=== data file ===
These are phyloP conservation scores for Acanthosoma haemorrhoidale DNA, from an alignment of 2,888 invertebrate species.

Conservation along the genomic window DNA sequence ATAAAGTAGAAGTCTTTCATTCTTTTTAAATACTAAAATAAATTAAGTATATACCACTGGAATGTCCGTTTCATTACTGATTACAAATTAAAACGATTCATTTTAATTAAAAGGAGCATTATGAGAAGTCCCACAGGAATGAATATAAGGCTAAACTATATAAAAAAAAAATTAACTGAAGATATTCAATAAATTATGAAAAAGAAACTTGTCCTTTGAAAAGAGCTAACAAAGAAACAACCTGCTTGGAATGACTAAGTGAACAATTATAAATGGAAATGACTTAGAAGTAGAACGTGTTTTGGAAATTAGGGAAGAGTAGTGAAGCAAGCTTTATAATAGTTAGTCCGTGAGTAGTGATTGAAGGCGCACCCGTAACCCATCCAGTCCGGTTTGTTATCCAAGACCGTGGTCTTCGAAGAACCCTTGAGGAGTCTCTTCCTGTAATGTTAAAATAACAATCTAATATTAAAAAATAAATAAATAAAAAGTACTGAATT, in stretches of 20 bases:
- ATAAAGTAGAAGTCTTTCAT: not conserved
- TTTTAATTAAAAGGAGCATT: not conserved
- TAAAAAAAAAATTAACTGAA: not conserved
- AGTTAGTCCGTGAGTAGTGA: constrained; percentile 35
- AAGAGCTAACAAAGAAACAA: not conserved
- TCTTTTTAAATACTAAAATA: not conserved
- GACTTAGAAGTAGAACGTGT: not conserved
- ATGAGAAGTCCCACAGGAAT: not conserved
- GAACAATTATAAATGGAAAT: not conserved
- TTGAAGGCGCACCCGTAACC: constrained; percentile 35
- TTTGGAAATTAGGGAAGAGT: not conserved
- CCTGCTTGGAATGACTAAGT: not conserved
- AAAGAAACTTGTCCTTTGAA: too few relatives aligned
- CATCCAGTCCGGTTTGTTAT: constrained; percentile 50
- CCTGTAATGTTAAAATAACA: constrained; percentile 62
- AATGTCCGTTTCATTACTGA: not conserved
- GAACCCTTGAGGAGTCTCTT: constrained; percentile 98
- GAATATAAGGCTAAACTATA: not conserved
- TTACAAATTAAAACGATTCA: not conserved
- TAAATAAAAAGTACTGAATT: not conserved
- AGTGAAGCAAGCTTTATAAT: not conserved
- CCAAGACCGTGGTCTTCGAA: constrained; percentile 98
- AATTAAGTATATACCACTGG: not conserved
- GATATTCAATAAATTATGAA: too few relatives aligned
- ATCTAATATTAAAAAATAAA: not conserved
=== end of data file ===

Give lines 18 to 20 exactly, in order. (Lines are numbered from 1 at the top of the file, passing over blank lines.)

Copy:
- AATGTCCGTTTCATTACTGA: not conserved
- GAACCCTTGAGGAGTCTCTT: constrained; percentile 98
- GAATATAAGGCTAAACTATA: not conserved